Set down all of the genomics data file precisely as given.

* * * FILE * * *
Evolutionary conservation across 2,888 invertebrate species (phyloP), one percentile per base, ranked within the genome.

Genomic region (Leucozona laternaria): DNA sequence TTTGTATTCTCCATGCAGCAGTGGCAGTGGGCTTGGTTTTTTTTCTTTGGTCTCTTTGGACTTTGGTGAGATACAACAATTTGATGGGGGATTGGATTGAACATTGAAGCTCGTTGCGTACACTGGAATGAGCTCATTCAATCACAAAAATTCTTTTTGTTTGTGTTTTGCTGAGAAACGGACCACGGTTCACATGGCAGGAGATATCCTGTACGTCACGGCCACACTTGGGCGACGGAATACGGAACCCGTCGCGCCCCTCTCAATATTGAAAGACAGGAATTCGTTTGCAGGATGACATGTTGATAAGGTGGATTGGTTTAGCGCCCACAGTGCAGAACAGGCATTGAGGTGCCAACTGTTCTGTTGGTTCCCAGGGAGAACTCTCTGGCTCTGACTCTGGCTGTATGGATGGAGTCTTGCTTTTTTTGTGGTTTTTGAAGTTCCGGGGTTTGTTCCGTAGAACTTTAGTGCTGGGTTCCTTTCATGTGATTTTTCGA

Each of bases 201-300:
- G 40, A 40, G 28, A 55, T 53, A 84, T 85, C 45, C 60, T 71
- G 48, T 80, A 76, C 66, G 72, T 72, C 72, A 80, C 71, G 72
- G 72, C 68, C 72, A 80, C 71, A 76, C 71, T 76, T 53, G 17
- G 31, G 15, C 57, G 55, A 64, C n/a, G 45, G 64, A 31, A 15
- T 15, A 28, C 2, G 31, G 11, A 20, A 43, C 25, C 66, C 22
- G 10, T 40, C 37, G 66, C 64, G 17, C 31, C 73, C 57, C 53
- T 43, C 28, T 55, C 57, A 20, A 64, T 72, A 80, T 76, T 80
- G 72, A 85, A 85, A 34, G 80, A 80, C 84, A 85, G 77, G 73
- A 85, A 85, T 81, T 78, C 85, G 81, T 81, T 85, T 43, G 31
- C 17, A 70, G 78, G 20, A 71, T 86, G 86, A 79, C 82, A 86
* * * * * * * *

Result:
Evolutionary conservation across 2,888 invertebrate species (phyloP), one percentile per base, ranked within the genome.

Genomic region (Leucozona laternaria): DNA sequence TTTGTATTCTCCATGCAGCAGTGGCAGTGGGCTTGGTTTTTTTTCTTTGGTCTCTTTGGACTTTGGTGAGATACAACAATTTGATGGGGGATTGGATTGAACATTGAAGCTCGTTGCGTACACTGGAATGAGCTCATTCAATCACAAAAATTCTTTTTGTTTGTGTTTTGCTGAGAAACGGACCACGGTTCACATGGCAGGAGATATCCTGTACGTCACGGCCACACTTGGGCGACGGAATACGGAACCCGTCGCGCCCCTCTCAATATTGAAAGACAGGAATTCGTTTGCAGGATGACATGTTGATAAGGTGGATTGGTTTAGCGCCCACAGTGCAGAACAGGCATTGAGGTGCCAACTGTTCTGTTGGTTCCCAGGGAGAACTCTCTGGCTCTGACTCTGGCTGTATGGATGGAGTCTTGCTTTTTTTGTGGTTTTTGAAGTTCCGGGGTTTGTTCCGTAGAACTTTAGTGCTGGGTTCCTTTCATGTGATTTTTCGA

Each of bases 201-300:
- G 40, A 40, G 28, A 55, T 53, A 84, T 85, C 45, C 60, T 71
- G 48, T 80, A 76, C 66, G 72, T 72, C 72, A 80, C 71, G 72
- G 72, C 68, C 72, A 80, C 71, A 76, C 71, T 76, T 53, G 17
- G 31, G 15, C 57, G 55, A 64, C n/a, G 45, G 64, A 31, A 15
- T 15, A 28, C 2, G 31, G 11, A 20, A 43, C 25, C 66, C 22
- G 10, T 40, C 37, G 66, C 64, G 17, C 31, C 73, C 57, C 53
- T 43, C 28, T 55, C 57, A 20, A 64, T 72, A 80, T 76, T 80
- G 72, A 85, A 85, A 34, G 80, A 80, C 84, A 85, G 77, G 73
- A 85, A 85, T 81, T 78, C 85, G 81, T 81, T 85, T 43, G 31
- C 17, A 70, G 78, G 20, A 71, T 86, G 86, A 79, C 82, A 86